In a ridiculous gesture of public relations prowess, Quigley says in his report that Maryland has a chance to create environmental and business “win—wins” by moving forward with the “responsible” drilling of natural gas. What Quigley views as the first “win” is really just “less loss” from an environmental perspective. This is coming from a guy who might not have been setting the bar very high for safety when he said, “incidents and accidents are inevitable; you’re never going to bat 1.000. 
Putting aside Aguilar’s snideness, read the rest of the report and the linked article and judge my level of concern for the environment for yourself.  And if you’re interested in more, peruse this blog, or this one, and again judge for yourself.

Aguilar quotes Marcellus Shale Advisory Commission member Paul Roberts.  I’ve had the pleasure of talking with Mr. Roberts and corresponding with him. I deeply respect his views, though we might not agree on everything – such as natural gas’ role in combating climate disruption. He is certainly entitled to his views. 

I was born and raised - and eventually became an elected official - in a "production zone" - a coal town in Northeastern Pennsylvania that still reels from the impacts of mining decades after most of it ended. I know more than I wish I did about environmental degradation from irresponsible fossil fuel extraction.  I've spent a good deal of my career working for a better way and for a sustainable future, now trying to do that in my consulting practice.  I believe that the approach that Maryland is taking - a careful, methodical, cautious, and transparent one - is exemplary.  I think the regulations that they are contemplating if - if - drilling is eventually allowed to go forward would make the Old Line State among the nation's strongest regulators of natural gas production and protectors of our natural endowment. Could they be improved? Should they be implemented? Those are questions for the citizens of Maryland to decide.

And unlike Mr. Aguilar, I do believe it's possible to get fracking right.  We in this nation are a long way from that now, but with continuing vigilance and participation of all stakeholders, we can get there. We must get there - as fast as possible. Maryland and Governor O'Malley are trying to do it right.  That effort should be recognized and respected.  The highest form of respect is to participate in the process. Its success depends on all of us.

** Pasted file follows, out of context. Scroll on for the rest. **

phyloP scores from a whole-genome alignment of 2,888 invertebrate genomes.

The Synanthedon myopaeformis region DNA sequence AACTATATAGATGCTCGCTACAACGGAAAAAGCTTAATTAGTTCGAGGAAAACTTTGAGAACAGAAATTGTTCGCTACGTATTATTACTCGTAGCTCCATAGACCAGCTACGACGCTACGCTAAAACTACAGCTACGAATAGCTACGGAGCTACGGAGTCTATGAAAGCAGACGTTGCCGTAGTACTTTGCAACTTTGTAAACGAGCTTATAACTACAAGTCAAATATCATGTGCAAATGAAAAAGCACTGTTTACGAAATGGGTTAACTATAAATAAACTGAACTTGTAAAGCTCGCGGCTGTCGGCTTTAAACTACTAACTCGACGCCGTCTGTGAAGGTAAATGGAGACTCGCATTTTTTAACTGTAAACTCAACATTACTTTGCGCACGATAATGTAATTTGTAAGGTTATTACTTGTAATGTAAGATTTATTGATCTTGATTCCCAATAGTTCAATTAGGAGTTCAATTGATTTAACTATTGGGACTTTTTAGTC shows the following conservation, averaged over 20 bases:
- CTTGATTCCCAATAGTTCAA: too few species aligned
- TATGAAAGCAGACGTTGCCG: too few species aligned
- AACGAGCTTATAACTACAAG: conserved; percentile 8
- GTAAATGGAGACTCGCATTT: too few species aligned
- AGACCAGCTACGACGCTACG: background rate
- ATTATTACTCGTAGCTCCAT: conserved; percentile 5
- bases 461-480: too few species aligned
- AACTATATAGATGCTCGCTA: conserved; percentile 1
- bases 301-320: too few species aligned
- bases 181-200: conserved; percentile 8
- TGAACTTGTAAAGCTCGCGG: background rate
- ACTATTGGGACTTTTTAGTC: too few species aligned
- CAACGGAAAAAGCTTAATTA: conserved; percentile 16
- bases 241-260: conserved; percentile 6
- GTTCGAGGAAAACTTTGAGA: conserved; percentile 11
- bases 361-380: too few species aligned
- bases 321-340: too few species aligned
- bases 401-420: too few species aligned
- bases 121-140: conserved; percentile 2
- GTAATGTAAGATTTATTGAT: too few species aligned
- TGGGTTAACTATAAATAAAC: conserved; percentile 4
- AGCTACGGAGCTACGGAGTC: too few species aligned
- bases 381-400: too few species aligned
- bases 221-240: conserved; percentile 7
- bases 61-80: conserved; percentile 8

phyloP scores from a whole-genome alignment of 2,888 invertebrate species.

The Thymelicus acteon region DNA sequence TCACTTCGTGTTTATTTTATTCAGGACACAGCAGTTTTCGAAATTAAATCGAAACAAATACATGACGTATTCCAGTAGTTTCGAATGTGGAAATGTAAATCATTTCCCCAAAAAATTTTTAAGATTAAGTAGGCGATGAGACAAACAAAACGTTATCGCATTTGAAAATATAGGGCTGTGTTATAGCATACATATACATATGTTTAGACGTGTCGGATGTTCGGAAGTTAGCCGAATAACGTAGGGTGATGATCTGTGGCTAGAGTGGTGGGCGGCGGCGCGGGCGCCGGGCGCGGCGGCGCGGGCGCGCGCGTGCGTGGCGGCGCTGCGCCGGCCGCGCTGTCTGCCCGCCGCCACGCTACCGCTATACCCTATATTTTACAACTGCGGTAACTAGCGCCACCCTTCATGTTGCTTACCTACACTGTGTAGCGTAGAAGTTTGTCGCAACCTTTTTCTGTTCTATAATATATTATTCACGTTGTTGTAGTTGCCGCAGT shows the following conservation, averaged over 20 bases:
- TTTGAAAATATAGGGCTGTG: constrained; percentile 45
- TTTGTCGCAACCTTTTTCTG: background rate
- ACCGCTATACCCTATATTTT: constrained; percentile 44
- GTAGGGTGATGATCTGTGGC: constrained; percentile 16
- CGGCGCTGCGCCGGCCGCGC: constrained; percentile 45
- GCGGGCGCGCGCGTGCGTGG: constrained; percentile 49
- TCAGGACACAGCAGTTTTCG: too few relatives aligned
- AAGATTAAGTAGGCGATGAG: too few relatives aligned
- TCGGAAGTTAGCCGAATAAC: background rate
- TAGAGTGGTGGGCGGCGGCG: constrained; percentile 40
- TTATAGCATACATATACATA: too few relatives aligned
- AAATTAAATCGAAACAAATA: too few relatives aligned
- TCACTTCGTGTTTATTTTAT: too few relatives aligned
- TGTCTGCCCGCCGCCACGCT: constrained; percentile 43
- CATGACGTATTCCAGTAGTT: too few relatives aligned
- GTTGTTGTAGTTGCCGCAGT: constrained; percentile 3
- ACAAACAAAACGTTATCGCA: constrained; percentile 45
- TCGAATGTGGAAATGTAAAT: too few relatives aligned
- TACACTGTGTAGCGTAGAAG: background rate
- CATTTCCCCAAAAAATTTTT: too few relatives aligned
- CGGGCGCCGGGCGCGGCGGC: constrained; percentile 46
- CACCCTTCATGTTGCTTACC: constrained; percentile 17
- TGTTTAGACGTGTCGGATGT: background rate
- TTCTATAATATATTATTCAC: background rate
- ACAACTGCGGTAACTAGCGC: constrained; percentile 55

5 comments:

  1. You and Mr. Hanger both deserve much better than the blind ire of groups that make a living out of purporting to protect the environment, simply for being pragmatic.

    These folks, unlike yourself, have never been in the game, faced with having to make these real life decisions. It's easy to throw rhetorical stones from the sideline when there are no repercussions. I'll stop now, lest you be accused of conspiring with "big oil".

    Best,

    Mike

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  2. Thanks for reading and commenting, Mike.

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  3. Mr. Quigley,
    Despite protestations from industry & others that fracking "can be done right" or as above "it's possible to get fracking right", governments and regulators can't even keep sewage out of our water, let alone properly manage, monitor or even enforce regulations on a process fraught with dangers to ground water - with even just one mistake. And science continues to evolve on what can rightfully be considered safe with fracking. See this new study by way of the Nat'l Academy of Sciences suggesting 3300'(1 km) setbacks versus the proposed 1000'(those in the gas industry has proposed 2000' for their own interests): http://www.pnas.org/content/early/2013/06/19/1221635110.full.pdf+html